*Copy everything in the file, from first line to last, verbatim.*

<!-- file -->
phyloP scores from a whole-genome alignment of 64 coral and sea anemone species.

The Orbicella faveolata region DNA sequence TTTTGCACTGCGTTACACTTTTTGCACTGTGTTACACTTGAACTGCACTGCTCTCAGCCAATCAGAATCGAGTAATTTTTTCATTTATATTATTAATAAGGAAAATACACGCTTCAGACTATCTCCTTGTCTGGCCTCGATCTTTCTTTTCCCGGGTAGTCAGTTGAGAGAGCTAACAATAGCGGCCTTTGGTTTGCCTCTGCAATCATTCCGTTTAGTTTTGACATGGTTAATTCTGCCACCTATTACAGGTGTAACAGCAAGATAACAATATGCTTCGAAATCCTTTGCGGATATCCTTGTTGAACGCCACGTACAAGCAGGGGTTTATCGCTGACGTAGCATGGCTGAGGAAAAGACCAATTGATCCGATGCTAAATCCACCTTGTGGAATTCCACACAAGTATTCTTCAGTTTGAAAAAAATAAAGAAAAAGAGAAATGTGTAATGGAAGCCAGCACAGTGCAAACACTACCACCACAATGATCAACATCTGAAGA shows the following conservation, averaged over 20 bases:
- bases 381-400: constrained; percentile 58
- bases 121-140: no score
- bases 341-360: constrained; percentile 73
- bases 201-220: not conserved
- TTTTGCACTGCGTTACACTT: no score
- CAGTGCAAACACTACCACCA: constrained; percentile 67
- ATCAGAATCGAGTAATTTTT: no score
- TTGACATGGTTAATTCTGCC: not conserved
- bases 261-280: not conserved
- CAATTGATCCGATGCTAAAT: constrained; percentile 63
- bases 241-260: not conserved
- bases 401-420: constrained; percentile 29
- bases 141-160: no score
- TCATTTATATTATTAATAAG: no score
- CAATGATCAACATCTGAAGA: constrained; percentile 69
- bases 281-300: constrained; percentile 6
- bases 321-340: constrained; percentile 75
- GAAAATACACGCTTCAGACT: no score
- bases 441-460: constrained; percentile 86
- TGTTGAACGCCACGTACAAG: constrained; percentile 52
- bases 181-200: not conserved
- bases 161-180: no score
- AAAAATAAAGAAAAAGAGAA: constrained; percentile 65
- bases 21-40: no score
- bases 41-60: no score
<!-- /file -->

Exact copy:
phyloP scores from a whole-genome alignment of 64 coral and sea anemone species.

The Orbicella faveolata region DNA sequence TTTTGCACTGCGTTACACTTTTTGCACTGTGTTACACTTGAACTGCACTGCTCTCAGCCAATCAGAATCGAGTAATTTTTTCATTTATATTATTAATAAGGAAAATACACGCTTCAGACTATCTCCTTGTCTGGCCTCGATCTTTCTTTTCCCGGGTAGTCAGTTGAGAGAGCTAACAATAGCGGCCTTTGGTTTGCCTCTGCAATCATTCCGTTTAGTTTTGACATGGTTAATTCTGCCACCTATTACAGGTGTAACAGCAAGATAACAATATGCTTCGAAATCCTTTGCGGATATCCTTGTTGAACGCCACGTACAAGCAGGGGTTTATCGCTGACGTAGCATGGCTGAGGAAAAGACCAATTGATCCGATGCTAAATCCACCTTGTGGAATTCCACACAAGTATTCTTCAGTTTGAAAAAAATAAAGAAAAAGAGAAATGTGTAATGGAAGCCAGCACAGTGCAAACACTACCACCACAATGATCAACATCTGAAGA shows the following conservation, averaged over 20 bases:
- bases 381-400: constrained; percentile 58
- bases 121-140: no score
- bases 341-360: constrained; percentile 73
- bases 201-220: not conserved
- TTTTGCACTGCGTTACACTT: no score
- CAGTGCAAACACTACCACCA: constrained; percentile 67
- ATCAGAATCGAGTAATTTTT: no score
- TTGACATGGTTAATTCTGCC: not conserved
- bases 261-280: not conserved
- CAATTGATCCGATGCTAAAT: constrained; percentile 63
- bases 241-260: not conserved
- bases 401-420: constrained; percentile 29
- bases 141-160: no score
- TCATTTATATTATTAATAAG: no score
- CAATGATCAACATCTGAAGA: constrained; percentile 69
- bases 281-300: constrained; percentile 6
- bases 321-340: constrained; percentile 75
- GAAAATACACGCTTCAGACT: no score
- bases 441-460: constrained; percentile 86
- TGTTGAACGCCACGTACAAG: constrained; percentile 52
- bases 181-200: not conserved
- bases 161-180: no score
- AAAAATAAAGAAAAAGAGAA: constrained; percentile 65
- bases 21-40: no score
- bases 41-60: no score